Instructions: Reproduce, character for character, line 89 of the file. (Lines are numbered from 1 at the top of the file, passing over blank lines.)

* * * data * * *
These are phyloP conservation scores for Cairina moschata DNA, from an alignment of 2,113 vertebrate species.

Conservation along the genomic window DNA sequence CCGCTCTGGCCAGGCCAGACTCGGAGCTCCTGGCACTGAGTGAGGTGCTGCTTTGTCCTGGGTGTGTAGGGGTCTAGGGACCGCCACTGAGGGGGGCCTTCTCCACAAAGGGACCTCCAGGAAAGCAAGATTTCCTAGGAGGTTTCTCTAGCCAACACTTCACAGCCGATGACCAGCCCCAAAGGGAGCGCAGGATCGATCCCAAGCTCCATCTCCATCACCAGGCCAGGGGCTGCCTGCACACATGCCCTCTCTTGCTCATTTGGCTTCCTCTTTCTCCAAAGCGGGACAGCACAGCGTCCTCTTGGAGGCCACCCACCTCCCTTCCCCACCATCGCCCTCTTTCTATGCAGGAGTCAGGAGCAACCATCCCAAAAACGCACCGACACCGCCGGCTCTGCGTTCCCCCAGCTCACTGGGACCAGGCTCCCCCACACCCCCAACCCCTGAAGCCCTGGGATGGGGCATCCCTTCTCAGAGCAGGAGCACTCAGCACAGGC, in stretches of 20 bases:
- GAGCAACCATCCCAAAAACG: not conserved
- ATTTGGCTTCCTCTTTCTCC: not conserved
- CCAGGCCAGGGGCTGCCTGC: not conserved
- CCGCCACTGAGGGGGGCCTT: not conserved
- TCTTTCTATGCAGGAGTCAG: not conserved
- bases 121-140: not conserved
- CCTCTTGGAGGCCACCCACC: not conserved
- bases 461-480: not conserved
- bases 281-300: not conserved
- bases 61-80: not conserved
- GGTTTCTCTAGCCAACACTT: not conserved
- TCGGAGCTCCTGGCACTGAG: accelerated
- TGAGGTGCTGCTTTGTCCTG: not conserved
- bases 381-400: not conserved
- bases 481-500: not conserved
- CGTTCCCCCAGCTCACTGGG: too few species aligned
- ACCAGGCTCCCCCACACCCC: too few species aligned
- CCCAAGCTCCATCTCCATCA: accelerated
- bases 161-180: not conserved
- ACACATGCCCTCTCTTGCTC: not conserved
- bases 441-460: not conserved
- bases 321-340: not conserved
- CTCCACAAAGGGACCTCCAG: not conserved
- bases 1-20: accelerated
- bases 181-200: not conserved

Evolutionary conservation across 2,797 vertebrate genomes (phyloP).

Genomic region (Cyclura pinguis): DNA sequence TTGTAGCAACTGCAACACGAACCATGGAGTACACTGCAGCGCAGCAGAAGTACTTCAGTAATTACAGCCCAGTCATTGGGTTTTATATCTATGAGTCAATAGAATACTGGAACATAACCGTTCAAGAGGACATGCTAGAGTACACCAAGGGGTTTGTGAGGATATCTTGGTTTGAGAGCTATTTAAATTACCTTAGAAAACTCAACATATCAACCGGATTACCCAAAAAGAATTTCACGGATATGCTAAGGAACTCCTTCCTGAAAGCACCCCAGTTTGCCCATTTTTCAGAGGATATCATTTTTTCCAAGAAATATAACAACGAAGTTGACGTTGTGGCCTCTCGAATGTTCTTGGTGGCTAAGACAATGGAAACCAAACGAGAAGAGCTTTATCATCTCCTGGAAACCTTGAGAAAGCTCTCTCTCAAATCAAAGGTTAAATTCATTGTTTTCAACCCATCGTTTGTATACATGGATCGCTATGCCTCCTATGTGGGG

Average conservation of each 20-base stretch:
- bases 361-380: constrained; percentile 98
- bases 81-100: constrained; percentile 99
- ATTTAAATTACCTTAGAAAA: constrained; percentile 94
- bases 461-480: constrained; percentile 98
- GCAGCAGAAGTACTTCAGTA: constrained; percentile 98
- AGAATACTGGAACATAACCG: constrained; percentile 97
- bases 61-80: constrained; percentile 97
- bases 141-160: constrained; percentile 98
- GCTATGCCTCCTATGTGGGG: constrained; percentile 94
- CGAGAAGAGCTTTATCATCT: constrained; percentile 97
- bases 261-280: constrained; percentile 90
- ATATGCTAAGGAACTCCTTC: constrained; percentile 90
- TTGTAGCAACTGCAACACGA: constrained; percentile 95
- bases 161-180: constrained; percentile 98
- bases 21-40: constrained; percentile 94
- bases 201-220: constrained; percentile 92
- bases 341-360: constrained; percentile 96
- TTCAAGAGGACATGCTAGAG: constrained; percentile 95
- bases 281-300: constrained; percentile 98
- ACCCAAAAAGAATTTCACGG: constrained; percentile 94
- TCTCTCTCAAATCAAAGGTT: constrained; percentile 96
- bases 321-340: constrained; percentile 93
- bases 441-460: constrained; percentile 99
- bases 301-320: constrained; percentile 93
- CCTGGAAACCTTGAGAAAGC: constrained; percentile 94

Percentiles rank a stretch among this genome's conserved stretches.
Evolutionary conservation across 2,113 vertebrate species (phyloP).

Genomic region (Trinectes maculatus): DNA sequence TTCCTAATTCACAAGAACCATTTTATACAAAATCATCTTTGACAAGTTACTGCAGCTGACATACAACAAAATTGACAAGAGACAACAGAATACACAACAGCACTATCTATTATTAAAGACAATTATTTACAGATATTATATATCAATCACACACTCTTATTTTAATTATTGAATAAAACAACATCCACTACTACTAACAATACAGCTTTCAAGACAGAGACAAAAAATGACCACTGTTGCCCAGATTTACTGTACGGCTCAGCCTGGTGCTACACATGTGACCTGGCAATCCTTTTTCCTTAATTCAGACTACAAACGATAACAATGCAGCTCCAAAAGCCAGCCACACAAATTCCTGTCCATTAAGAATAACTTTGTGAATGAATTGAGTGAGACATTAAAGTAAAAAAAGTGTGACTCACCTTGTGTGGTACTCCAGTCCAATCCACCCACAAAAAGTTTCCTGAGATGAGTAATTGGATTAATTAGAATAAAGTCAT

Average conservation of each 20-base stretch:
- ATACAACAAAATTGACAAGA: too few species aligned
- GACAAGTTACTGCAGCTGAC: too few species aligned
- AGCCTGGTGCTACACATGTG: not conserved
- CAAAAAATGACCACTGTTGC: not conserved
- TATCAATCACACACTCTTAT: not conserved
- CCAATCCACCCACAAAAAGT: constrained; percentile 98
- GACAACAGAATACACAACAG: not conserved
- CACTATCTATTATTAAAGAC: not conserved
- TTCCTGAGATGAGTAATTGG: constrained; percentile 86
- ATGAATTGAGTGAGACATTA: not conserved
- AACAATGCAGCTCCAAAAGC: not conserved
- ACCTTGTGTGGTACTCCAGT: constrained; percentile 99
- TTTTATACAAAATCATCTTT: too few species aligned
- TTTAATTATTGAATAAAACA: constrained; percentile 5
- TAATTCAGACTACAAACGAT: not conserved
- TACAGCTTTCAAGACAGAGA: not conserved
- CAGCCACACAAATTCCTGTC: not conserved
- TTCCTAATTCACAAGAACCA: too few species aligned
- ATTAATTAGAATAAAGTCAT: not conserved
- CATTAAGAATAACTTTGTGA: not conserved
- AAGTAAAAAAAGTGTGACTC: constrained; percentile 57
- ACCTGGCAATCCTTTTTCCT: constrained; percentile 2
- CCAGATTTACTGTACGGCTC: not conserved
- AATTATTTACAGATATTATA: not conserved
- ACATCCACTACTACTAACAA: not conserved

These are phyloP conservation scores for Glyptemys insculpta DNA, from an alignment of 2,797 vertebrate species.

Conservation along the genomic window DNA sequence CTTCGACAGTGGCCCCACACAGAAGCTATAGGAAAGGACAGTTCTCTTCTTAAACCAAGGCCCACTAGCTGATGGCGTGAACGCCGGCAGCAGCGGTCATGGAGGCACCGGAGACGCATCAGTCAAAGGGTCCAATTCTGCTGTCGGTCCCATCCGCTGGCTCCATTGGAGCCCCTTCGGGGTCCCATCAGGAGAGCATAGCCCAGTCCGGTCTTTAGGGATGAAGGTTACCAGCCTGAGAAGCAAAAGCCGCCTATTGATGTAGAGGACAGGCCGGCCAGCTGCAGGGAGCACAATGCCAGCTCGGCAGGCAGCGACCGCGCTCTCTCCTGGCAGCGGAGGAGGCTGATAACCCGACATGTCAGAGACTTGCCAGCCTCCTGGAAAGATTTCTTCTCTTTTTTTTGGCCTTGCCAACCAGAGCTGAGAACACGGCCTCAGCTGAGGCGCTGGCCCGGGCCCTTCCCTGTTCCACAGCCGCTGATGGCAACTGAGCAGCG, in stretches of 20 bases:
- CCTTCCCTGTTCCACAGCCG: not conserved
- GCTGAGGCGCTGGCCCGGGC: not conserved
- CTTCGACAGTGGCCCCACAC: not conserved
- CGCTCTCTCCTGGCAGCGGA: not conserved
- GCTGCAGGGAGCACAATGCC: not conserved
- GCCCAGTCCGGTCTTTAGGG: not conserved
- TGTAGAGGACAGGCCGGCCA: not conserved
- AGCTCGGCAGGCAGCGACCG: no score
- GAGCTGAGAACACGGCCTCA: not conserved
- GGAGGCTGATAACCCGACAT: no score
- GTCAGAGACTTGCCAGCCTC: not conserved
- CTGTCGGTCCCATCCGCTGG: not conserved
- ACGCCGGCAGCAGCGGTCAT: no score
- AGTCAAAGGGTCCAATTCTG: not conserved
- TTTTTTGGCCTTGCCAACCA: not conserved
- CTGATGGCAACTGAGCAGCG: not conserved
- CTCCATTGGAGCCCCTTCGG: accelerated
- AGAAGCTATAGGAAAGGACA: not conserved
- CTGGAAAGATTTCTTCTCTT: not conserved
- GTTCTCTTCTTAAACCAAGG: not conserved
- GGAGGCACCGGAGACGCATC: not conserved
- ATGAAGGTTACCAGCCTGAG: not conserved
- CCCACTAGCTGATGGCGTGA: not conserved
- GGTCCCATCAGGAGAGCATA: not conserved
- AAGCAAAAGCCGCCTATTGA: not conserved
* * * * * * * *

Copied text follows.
- CTTCGACAGTGGCCCCACAC: not conserved